Separately, companies (e.g. Bank of America-BAC.US and Cisco-CSCO.US) also want to be recognized for their impact and effort on ESG issues and are setting aside funds to tackle them. This will also serve to drive the growth of ESG investment.

Another fundamental driving force for ESG investing are asset managers and the increasing interest in this area from the investing public.

The increasing interest may be due to the changing demographics of the investing community.

Firstly, the investing community is now increasingly made up of Gen X and Millennials, this has spurred growth in sustainable investing6. Individuals belonging to the Millennial and Gen X groups are more aware of the impact of their investments, and are using the ESG criterion to choose which portfolios to look at which reflect social good. Secondly, high net worth investors who are in control of bulk of the investment assets are pouring money into ESG assets to boost their philanthropic efforts. And lastly, the major driving force are asset managers who are leading the trend towards ESG investing.

With growing influence of ESG investing, fund managers are centralizing their investment strategy around ESG. They are putting together funds/ETFs which aim to help serve the goal of ESG integration into investment decisions. An example of this is one of the world’s largest asset managers BlackRock, which is using sustainable investing as a new standard for its funds.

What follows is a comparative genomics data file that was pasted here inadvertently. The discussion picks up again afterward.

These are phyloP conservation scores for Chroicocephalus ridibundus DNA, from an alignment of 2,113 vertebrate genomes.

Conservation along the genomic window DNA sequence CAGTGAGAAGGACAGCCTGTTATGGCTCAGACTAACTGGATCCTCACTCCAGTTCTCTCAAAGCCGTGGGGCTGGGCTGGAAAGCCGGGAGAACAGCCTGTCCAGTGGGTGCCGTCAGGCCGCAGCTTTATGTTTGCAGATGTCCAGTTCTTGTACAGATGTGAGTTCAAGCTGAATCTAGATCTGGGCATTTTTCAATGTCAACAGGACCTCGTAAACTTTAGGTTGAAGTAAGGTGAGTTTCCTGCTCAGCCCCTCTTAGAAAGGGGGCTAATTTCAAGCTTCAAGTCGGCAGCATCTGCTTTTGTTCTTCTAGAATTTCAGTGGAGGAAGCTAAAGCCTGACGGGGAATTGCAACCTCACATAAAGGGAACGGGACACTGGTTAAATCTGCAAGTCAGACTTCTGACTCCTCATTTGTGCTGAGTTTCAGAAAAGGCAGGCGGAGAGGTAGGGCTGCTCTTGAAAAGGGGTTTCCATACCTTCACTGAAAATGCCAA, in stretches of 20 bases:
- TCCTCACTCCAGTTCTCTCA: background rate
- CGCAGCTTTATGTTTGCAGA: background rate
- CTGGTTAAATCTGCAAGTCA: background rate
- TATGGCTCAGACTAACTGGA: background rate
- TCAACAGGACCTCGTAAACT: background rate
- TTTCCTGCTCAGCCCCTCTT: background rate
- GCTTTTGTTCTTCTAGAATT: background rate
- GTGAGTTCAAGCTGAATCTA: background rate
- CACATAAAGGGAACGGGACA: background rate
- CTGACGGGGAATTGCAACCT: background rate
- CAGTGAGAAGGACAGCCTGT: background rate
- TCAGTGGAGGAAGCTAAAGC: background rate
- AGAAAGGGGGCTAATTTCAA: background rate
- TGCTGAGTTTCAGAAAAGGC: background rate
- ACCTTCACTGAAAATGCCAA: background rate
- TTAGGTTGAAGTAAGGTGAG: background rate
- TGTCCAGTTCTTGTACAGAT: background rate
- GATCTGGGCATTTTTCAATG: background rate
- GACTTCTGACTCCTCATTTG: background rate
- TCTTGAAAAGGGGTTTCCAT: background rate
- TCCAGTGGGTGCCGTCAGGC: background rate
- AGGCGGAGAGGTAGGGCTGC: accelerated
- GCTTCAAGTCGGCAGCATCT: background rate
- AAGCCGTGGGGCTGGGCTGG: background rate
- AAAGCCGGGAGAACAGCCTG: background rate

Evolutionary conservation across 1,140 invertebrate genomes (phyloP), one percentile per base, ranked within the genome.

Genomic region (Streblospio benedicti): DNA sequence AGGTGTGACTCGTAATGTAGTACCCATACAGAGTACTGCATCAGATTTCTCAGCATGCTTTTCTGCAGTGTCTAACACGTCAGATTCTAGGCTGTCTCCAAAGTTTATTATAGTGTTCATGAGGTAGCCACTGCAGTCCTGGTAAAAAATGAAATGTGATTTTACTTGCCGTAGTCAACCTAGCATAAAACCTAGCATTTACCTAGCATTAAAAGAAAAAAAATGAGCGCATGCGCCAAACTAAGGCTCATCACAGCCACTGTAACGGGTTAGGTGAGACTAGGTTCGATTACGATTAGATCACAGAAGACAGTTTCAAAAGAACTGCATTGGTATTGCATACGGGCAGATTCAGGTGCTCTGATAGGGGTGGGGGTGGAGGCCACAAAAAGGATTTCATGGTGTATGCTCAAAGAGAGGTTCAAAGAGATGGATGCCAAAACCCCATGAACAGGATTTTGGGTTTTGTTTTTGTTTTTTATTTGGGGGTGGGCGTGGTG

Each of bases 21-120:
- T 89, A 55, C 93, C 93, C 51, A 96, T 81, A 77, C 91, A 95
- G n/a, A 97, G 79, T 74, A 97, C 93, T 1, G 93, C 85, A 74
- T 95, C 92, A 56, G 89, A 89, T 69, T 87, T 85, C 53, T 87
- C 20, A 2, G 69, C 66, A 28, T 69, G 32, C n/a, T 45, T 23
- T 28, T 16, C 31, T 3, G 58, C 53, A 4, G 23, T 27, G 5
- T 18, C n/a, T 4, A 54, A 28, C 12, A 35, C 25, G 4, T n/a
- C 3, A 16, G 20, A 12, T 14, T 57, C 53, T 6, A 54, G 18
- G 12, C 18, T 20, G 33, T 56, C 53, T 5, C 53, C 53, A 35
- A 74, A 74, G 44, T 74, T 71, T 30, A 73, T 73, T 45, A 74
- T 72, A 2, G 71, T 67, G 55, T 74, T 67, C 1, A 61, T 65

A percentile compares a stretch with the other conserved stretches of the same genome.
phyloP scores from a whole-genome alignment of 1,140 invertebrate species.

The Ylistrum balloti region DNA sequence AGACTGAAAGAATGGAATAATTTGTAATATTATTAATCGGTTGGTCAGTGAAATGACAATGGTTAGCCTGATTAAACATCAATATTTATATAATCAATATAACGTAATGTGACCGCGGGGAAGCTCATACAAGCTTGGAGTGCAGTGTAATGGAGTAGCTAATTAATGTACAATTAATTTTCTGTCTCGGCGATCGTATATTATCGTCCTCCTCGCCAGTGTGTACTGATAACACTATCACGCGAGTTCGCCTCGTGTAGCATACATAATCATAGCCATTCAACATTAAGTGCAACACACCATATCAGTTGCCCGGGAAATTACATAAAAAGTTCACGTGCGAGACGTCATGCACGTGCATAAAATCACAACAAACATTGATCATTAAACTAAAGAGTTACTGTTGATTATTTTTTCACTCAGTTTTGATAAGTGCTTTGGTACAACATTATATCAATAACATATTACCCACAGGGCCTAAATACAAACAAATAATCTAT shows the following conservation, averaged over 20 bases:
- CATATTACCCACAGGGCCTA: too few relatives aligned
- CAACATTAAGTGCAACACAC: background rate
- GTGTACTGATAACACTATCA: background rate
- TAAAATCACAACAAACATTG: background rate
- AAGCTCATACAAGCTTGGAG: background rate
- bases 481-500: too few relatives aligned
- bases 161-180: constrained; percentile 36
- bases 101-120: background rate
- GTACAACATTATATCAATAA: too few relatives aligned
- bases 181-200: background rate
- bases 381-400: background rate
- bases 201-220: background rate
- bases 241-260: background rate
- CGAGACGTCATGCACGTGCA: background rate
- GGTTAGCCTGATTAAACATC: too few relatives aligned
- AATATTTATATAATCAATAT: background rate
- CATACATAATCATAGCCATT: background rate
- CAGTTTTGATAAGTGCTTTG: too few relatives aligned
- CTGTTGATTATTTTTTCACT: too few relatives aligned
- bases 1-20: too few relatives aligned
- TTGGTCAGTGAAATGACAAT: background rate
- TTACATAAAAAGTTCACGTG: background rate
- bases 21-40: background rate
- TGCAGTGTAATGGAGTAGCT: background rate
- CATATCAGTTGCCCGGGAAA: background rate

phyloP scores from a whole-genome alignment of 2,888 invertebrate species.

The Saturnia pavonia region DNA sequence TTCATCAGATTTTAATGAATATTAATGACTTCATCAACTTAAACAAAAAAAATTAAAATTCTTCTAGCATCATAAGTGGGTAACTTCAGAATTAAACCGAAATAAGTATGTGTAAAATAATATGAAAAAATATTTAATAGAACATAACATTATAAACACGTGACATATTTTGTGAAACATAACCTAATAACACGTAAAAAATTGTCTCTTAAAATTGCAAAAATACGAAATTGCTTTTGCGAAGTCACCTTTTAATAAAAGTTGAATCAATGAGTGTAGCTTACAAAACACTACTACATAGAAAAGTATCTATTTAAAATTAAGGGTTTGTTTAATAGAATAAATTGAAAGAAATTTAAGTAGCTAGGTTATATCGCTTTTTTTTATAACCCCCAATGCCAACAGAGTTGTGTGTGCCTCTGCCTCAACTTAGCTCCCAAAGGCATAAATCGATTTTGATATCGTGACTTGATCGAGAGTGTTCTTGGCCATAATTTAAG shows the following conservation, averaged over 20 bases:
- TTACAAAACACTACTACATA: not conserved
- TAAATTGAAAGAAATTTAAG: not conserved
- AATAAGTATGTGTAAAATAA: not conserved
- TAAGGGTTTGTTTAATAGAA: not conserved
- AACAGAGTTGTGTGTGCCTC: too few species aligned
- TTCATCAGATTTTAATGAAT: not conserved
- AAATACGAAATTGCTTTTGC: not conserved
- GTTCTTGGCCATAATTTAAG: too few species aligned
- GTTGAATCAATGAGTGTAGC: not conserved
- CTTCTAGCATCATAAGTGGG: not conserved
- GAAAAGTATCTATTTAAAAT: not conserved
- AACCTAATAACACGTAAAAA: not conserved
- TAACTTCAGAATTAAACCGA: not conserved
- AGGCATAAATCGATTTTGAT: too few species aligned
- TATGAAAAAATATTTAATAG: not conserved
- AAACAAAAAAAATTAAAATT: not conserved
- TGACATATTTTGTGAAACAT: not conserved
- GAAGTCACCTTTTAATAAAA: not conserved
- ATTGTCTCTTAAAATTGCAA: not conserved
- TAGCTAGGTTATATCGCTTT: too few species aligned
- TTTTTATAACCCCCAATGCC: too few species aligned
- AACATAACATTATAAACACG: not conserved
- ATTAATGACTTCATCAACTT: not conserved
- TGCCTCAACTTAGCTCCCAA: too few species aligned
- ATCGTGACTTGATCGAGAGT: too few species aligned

BlackRock is to double the ESG focused ETFs in excess of 150 funds over the next few years7. In Singapore, DBS says ESG investments could yield good returns because a “tsunami of money” is rushing into sustainable investments8. All this will shift the trend towards ESG investing due to the availability of options and the structural shift in the investing habit.


As for ETFs, this investment vehicle provides transparency and allows for a diversified selection of holdings centered on the ESG criteria to be done in a cheaper and easier manner.

The framework for ESG and benchmark for the performance metrics differ, there are numerous themes for ESG ETFs. The composition of these ETFs satisfy a particular ESG framework and they are indexed against a particular benchmark. The holdings in these ETFs are from different industries or markets and are transparent to investors. They comprise companies globally, regionally or could be concentrated within a country. Constituents of ESG ETFs or companies that are highly rated on an ESG scale are either concentrated or based in developed countries. This is because developing countries are usually more reliant on raw materials that are harmful to the environment (i.e. coal) for economic development.